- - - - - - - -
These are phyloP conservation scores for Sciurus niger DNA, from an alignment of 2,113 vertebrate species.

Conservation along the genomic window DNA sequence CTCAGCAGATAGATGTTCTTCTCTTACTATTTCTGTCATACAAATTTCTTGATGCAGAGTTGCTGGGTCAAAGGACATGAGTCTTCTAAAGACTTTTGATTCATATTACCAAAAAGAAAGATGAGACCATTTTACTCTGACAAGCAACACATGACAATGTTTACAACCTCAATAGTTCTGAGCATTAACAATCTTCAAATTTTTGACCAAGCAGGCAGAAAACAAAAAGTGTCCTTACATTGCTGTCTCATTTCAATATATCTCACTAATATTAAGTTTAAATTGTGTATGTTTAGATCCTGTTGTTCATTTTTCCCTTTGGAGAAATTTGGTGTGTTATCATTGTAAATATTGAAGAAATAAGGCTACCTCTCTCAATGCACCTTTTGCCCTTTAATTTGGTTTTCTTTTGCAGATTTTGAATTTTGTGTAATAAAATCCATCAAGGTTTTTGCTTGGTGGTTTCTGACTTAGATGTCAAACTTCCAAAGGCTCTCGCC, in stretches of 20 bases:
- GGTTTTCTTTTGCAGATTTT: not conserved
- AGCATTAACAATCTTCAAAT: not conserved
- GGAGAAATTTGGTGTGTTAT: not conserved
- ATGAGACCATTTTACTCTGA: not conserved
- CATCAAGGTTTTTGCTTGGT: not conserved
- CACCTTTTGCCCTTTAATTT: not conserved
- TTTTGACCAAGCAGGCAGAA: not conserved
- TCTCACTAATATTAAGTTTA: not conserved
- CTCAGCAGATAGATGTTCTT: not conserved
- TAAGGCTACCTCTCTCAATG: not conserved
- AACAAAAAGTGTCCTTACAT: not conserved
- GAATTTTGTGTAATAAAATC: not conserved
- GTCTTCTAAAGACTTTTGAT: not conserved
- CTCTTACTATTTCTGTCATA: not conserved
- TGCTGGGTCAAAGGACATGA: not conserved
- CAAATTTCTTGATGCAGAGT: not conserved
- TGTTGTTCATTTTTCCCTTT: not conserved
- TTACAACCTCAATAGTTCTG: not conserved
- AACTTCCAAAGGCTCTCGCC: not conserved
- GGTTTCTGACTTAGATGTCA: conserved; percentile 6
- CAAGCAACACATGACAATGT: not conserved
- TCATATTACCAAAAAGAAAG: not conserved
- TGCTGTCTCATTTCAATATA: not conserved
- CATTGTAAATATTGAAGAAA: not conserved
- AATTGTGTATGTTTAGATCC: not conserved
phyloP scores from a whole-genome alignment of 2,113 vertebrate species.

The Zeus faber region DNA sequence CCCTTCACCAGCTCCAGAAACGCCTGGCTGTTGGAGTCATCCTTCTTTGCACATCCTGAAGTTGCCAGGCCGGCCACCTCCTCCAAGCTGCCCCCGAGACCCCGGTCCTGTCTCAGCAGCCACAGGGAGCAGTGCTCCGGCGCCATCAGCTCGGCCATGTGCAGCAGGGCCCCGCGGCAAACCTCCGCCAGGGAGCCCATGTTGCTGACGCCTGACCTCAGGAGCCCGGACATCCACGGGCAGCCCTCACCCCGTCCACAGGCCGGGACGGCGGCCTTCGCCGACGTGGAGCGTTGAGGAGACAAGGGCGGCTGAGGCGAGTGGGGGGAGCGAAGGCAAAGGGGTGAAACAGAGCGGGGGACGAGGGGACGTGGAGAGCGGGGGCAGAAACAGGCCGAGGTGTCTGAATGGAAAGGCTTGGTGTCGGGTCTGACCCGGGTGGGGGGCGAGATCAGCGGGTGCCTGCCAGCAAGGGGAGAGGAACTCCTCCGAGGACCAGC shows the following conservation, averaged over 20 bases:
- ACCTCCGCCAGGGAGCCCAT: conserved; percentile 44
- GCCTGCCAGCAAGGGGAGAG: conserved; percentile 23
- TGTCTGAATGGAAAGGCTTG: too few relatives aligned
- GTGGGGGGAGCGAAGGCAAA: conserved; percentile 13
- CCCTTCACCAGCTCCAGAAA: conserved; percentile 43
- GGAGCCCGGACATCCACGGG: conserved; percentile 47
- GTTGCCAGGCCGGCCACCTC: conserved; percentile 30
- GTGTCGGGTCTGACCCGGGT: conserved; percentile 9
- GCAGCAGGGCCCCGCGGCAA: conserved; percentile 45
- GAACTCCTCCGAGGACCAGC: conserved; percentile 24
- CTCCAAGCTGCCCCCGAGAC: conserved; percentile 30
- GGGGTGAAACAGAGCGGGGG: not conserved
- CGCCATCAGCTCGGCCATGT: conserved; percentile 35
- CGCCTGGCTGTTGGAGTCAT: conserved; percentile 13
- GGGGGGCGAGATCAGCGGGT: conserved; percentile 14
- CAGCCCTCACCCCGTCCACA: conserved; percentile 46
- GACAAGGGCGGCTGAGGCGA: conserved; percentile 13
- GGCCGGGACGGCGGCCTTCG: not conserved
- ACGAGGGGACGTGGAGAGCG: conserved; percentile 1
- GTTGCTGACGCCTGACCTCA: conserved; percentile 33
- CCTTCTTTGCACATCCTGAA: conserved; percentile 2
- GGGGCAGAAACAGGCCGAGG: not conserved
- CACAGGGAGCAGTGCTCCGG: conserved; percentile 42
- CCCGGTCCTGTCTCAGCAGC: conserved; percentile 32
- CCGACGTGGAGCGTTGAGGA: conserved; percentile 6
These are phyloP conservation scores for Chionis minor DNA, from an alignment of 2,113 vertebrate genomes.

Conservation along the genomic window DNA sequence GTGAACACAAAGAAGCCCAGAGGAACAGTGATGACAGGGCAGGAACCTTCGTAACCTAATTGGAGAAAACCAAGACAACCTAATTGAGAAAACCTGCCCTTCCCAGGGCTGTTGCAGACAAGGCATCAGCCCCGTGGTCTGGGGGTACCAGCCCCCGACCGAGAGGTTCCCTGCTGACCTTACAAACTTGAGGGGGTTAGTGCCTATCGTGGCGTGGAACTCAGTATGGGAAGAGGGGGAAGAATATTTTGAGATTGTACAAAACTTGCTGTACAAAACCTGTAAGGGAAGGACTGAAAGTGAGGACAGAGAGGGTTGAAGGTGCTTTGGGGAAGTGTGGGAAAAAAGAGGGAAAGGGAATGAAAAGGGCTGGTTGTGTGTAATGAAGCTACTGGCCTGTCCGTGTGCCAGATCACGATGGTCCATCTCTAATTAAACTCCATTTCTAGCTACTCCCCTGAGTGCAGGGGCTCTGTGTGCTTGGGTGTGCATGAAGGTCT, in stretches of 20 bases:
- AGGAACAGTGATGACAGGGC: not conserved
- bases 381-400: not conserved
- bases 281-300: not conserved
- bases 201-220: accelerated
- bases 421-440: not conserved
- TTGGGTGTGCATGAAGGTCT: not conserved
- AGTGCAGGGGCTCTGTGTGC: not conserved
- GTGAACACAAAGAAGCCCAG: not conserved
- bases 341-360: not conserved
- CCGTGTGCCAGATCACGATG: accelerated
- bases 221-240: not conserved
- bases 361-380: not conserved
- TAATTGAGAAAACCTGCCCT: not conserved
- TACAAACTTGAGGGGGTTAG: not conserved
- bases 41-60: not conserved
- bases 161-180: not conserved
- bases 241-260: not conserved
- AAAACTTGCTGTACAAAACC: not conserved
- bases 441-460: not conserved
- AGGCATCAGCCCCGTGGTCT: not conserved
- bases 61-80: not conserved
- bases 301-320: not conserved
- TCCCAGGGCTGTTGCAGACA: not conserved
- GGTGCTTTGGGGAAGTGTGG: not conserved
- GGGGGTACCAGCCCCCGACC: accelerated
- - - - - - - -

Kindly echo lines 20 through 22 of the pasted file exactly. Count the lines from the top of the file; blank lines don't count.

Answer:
- TTACAACCTCAATAGTTCTG: not conserved
- AACTTCCAAAGGCTCTCGCC: not conserved
- GGTTTCTGACTTAGATGTCA: conserved; percentile 6